The “Settled Science” of Cannabis-Induced Psychosis
Many medical experts believe that the excessive use of high-level THC cannabis products, like hash oil, can be linked to severe psychotic episodes, and, in some cases, these episodes can later develop into full-blown schizophrenia.
“It is time for Americans to understand there are substantial risks with marijuana. This is not the government making up data. This has been settled science. This is something that has been known for many years, yet there has been virtually no attention paid to it.” – Elinore McCance-Katz, Assistant Secretary, Department of Health and Human Services (2017-2021)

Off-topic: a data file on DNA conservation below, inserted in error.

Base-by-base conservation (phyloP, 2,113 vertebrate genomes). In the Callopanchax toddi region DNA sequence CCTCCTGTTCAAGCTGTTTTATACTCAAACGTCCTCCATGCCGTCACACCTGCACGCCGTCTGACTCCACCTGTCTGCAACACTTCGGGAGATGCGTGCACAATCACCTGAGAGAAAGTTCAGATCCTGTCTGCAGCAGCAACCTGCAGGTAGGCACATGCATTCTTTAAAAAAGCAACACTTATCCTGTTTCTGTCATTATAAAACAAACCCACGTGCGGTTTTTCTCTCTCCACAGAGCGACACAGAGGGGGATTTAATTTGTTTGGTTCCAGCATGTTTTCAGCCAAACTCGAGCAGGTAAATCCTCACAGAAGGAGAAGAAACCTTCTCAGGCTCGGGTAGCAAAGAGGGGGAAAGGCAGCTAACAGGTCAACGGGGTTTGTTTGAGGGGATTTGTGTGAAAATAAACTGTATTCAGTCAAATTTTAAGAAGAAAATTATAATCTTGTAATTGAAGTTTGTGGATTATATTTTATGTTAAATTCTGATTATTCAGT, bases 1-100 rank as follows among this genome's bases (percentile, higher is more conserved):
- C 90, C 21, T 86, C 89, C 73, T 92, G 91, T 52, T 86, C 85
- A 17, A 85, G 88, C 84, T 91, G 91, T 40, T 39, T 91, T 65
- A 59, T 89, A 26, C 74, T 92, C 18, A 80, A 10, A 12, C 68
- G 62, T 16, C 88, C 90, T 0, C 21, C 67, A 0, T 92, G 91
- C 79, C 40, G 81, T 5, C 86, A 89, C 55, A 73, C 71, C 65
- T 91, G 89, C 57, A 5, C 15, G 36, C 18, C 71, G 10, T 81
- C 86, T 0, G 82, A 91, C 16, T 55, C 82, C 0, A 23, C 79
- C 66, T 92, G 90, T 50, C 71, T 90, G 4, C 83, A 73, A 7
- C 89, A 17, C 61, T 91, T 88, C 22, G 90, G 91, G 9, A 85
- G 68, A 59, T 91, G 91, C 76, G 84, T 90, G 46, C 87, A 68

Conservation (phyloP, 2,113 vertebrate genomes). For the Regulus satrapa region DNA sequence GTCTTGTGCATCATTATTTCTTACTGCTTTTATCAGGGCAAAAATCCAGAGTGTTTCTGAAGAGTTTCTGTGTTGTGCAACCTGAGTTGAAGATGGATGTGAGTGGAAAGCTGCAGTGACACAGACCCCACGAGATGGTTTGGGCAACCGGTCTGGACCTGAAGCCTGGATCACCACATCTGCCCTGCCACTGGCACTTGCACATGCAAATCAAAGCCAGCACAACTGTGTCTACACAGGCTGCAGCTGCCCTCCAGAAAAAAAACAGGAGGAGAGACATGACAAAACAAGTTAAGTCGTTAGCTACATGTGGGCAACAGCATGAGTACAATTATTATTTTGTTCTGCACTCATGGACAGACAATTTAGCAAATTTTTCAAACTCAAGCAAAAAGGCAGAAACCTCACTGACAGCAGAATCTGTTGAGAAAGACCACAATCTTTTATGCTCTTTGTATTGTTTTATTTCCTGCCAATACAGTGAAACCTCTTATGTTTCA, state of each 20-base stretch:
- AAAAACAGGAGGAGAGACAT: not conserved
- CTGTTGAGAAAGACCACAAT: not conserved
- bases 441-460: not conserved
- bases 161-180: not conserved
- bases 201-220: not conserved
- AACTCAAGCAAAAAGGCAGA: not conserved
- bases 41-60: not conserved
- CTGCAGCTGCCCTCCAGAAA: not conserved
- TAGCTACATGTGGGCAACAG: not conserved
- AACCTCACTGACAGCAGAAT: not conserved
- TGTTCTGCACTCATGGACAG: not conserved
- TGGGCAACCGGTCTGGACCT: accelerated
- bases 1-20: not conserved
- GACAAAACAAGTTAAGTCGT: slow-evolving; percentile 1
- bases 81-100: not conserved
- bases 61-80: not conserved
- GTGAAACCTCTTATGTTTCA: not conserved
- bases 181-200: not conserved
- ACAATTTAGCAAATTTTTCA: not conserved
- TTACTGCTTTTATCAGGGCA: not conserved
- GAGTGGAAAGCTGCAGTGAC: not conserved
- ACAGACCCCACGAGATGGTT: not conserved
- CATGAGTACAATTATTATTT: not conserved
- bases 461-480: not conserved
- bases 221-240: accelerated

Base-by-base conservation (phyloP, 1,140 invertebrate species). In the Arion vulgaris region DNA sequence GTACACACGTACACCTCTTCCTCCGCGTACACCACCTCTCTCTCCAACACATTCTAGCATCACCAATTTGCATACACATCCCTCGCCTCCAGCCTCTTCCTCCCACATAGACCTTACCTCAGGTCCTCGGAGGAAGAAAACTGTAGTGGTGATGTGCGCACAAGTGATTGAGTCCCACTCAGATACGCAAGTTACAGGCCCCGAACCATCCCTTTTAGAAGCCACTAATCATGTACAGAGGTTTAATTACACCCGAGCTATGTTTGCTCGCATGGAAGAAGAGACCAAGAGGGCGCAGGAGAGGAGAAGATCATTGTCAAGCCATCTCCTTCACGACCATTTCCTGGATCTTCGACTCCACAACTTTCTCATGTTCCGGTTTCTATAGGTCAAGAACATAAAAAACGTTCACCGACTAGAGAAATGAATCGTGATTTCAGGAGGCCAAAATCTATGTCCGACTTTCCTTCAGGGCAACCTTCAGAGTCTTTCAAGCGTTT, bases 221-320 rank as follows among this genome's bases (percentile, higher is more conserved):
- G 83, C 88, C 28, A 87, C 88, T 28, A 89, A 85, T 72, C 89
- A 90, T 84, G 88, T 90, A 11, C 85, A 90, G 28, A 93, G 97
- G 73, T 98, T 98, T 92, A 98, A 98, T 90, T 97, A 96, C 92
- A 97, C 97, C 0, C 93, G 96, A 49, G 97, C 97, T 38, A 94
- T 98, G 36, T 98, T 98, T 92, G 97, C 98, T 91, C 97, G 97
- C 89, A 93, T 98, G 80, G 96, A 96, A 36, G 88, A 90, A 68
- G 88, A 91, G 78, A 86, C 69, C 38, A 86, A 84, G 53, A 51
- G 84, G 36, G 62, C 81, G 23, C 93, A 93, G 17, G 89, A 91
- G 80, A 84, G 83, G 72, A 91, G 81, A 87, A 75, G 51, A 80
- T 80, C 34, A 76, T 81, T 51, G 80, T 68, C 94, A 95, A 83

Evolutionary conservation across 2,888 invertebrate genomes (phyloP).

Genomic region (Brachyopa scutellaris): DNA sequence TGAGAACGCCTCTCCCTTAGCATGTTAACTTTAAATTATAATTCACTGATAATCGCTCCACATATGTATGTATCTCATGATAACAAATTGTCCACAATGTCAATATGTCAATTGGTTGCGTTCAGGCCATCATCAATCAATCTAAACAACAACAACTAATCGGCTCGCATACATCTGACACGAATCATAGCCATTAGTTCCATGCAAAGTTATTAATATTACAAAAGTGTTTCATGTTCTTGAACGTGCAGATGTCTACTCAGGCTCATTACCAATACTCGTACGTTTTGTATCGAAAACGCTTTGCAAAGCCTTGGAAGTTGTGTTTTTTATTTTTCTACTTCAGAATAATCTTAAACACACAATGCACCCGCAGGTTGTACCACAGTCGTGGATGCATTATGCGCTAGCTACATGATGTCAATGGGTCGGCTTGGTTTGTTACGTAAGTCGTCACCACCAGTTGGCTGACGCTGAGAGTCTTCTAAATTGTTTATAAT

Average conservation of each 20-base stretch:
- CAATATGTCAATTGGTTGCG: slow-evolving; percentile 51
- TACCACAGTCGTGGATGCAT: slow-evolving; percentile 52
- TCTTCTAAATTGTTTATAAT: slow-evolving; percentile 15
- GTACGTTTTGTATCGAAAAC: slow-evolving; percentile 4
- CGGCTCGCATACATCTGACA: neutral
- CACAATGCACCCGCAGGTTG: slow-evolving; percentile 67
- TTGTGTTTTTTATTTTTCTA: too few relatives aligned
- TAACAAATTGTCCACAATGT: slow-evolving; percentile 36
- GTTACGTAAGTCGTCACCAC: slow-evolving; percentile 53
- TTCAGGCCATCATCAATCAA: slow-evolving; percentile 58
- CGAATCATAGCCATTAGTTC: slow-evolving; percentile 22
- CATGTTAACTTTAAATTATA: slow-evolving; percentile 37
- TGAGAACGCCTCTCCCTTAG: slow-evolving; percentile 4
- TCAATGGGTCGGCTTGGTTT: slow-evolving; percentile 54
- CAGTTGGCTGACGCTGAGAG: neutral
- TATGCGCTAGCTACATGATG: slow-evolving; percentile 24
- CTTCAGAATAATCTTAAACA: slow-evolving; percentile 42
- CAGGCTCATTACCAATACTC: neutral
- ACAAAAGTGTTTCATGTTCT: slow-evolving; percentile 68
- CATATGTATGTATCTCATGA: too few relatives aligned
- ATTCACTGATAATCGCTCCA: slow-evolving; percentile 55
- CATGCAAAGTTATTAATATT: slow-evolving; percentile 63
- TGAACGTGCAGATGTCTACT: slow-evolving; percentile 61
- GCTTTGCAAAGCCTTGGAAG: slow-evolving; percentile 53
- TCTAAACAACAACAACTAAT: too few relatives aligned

However, the various advocates on either side of the ongoing debate continue to refuse to agree on the main research studies, and their stated conclusions, of recent years that have investigated cannabis use; primarily, these research studies include:
- “The Health Effects of Cannabis & Cannabinoids,” published by The National Academies of Science, Engineering & Medicine (2017), and
- “The Contribution of Cannabis Use to Variation in the Incidence of Psychotic Disorder across Europe,” an open-access article, published by The Lancet: Psychiatry (2019)
These studies, among others, have created the arguments used by the different sides revolve; these arguments involve the following points:
- How much of the psychosis is preceded or worsened by cannabis use,
- How often marijuana is used in response to it, and
- Whether the psychosis would have occurred anyway
The Lancet study actually states: “Our results show that in areas where daily use and use of high-potency cannabis are more prevalent in the general population, there is an excess of cases of psychotic disorder. Our findings need to be appraised in the context of limitations.”